The Hydrogen Stream: Norway to make world’s biggest hydrogen ships

The Hydrogen Stream: Norway to make world’s biggest hydrogen ships

Norwegian Ship Design Co. has agreed to help build what it claims will be the two largest hydrogen ships in the world, while Norwegian Hydrogen has announced plans to team up with Australia’s Provaris Energy on hydrogen export opportunities.

Norwegian Ship Design Co. and Torghatten Nord have signed a shipyard contract to construct “the world’s two largest hydrogen ships.” The companies said that each ferry, spanning 117 meters, will accommodate 120 cars and 599 passengers, powered by 6,400 kW of fuel cells. “The ferries are designed for 100% zero-emission and feature a multi-hybrid propulsion system with hydrogen-electric as the primary mode and diesel-electric as the secondary mode,” added Norwegian Ship Design. 

Provaris Energy and Norwegian Hydrogen have agreed to jointly identify and develop several sites in the Nordic region for the large-scale production and export of hydrogen to the European market. “New projects will be strategically located in areas with robust grid connections and power supplies,” said Provaris Energy. “These sites will facilitate the construction of state-of-the-art electrolyzers, and hydrogen compression facilities linked to export jetties. Provaris’ H2Neo carriers will transport the hydrogen, while the H2Leo barge will serve for storage.” The term of the agreement is 24 months.

The European Commission has drafted the terms and conditions for the second auction for renewable hydrogen production run by the European Hydrogen Bank. “The Innovation Fund will be launching a second auction before the end of 2024. As part of a “lessons learned” exercise, draft terms and conditions for the IF24 Auction are being published with the purpose of gathering structured feedback from the main stakeholders involved,” said the EU executive body. The document does not define the budget, but proposes reducing the ceiling price from €4.50 ($4.82)/kg to €3.50/kg. It also suggests increasing the value of the completion guarantee from 4% to 10% and reducing the time to enter into operation from five to three years. The first EU-wide auction closed in February, and evaluation results will be available in the coming weeks.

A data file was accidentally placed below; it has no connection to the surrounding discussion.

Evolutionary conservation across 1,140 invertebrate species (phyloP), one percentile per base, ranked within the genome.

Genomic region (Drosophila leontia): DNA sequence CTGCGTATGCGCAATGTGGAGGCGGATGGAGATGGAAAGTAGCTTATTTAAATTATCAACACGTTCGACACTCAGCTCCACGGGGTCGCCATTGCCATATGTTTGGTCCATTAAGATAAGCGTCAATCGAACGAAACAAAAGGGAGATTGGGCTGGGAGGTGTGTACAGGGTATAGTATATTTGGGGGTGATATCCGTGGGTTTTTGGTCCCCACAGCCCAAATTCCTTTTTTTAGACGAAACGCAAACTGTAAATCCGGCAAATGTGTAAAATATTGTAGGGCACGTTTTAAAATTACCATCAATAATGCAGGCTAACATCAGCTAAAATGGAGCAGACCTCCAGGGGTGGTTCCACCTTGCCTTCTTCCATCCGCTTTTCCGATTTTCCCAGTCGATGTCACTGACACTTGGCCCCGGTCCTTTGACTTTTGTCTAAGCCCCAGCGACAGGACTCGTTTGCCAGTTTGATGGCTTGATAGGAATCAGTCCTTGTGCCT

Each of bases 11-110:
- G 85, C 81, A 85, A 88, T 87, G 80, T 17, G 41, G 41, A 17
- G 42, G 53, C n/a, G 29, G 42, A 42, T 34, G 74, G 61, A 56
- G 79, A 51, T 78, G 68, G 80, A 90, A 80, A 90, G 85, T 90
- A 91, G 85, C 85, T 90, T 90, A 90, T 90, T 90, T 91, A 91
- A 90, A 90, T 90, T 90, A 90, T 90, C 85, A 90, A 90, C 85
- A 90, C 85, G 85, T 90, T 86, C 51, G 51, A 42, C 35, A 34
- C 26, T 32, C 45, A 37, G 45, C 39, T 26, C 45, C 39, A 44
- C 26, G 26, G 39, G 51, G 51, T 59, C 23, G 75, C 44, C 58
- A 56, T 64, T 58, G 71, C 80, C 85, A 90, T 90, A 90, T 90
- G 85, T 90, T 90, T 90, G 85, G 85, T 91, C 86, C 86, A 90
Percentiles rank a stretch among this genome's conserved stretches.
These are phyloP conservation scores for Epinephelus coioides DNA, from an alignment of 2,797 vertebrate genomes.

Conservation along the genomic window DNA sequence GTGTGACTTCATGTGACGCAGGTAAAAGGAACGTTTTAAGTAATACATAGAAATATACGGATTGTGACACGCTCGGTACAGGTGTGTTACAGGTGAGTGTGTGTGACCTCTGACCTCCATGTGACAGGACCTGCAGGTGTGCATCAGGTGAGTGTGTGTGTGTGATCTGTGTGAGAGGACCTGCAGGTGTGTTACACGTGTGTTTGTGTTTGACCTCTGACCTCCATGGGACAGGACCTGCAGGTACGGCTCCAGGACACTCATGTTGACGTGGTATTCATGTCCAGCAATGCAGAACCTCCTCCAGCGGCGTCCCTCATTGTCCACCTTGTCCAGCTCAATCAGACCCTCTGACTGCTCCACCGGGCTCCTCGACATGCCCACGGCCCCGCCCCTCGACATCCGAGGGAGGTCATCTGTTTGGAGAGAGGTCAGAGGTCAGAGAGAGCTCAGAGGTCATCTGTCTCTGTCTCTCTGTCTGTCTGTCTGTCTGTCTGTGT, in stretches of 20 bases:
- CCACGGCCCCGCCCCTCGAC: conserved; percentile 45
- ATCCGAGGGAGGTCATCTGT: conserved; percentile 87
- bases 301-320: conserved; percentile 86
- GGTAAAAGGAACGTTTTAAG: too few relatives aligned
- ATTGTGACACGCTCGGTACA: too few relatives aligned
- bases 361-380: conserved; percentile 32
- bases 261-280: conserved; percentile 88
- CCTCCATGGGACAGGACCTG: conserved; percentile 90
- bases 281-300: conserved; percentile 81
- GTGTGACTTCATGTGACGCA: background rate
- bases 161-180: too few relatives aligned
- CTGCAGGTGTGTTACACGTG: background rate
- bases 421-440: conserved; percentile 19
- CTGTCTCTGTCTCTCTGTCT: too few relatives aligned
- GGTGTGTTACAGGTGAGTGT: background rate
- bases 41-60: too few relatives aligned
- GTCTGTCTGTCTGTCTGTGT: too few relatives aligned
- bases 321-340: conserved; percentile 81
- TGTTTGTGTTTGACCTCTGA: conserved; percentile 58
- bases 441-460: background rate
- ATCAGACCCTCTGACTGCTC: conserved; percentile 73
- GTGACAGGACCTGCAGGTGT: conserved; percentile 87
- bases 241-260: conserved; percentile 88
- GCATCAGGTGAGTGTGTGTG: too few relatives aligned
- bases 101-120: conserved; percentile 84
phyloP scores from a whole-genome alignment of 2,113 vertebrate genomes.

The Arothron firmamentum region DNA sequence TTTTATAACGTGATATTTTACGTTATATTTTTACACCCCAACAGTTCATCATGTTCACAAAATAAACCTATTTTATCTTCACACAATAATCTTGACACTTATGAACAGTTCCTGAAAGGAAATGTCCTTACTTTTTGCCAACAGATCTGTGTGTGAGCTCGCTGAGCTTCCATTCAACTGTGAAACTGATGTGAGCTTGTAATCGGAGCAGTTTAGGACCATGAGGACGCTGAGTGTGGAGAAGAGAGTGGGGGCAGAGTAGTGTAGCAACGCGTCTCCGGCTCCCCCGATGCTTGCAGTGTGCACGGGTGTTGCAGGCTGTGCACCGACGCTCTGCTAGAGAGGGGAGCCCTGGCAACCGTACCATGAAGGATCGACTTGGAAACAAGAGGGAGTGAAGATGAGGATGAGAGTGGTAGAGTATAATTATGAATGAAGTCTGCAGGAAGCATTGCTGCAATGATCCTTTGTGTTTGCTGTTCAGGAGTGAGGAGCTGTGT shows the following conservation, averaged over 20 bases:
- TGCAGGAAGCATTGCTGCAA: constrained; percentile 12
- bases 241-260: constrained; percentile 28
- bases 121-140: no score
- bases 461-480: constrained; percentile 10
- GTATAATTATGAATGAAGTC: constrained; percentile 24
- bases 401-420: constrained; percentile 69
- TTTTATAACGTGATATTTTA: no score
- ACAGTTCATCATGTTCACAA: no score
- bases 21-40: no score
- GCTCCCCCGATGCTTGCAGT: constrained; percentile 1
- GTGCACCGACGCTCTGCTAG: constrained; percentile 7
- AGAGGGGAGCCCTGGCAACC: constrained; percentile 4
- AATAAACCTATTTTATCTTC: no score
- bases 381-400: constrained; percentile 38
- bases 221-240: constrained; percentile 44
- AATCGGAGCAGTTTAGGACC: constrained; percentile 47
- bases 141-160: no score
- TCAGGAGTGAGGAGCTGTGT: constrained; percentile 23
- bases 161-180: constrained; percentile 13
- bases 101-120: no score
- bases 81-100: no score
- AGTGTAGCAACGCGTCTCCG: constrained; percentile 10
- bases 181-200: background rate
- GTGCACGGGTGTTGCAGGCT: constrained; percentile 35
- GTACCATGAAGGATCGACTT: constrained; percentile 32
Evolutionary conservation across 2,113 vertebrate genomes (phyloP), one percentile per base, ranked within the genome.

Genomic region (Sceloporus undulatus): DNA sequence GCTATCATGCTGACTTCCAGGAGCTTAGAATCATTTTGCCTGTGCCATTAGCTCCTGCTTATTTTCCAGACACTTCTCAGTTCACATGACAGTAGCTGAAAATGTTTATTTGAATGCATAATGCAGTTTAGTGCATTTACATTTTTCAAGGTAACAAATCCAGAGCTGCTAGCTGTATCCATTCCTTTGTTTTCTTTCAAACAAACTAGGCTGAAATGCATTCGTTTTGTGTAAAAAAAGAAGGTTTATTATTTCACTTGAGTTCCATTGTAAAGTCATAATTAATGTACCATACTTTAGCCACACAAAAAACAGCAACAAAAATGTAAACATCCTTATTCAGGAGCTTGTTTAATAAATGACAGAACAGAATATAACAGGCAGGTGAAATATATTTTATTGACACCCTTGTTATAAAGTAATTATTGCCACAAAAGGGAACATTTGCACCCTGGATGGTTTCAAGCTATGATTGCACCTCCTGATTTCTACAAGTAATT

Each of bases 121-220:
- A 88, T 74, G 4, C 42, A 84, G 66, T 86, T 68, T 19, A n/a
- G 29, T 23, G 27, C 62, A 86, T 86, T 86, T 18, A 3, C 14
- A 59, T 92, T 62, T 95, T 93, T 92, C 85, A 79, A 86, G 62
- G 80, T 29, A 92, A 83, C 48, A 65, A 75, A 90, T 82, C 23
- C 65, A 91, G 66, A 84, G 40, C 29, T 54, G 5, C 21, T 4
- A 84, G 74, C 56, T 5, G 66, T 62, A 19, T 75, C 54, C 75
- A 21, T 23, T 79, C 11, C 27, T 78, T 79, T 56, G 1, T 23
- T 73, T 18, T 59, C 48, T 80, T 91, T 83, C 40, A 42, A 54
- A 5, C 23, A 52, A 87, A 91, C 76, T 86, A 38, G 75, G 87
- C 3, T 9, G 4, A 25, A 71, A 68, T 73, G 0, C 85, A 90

The Fraunhofer Institute for Machine Tools and Forming Technology (Fraunhofer IWU) has introduced a prototype system for roll embossing, which could lower costs and support the mass production of bipolar plates (BPPs). “The production line is up and running at Fraunhofer IWU. The system consists of three roll stands and requires an installation footprint of 4,500 mm x 3,300 mm,” said Fraunhofer IWU. Electrolyzers and fuel cells require bipolar plates, which consist of two conversion components: the membrane electrode assembly (MEA) in a fuel cell system and the catalyst-coated membrane (CCM) in an electrolyzer.

Stargate Hydrogen said it will launch its new alkaline electrolysis stack during the World Hydrogen Summit from May 13 to May 15 in Rotterdam. The Stellar 100 electrolysis stack is manufactured in Europe and has a green hydrogen production capacity of up to 100 Nm3/h. “We measured the average cell voltage in the stack to be lower than 1.85V (at 0.5 A/cm², 15 barg, 70°C), corresponding to a stack-level efficiency of 80% (HHV),” said Thomas Ottitsch, manager of the electrolysis test field (ElyLab) at the Center for Solar Energy and Hydrogen Research Baden-Württemberg (ZSW).

Lhyfe and Ugitech have agreed to set up a green hydrogen production unit near Ugitech’s Ugine site in Savoie, France. Lhyfe plans to install a maximum of 30 MW of electrolysis capacity, producing up to 12 metric tons per day. “This green hydrogen would be used mainly at the Ugitech plant, supplied via a pipeline,” said Lhyfe. The companies are now entering the feasibility study phase of the project.

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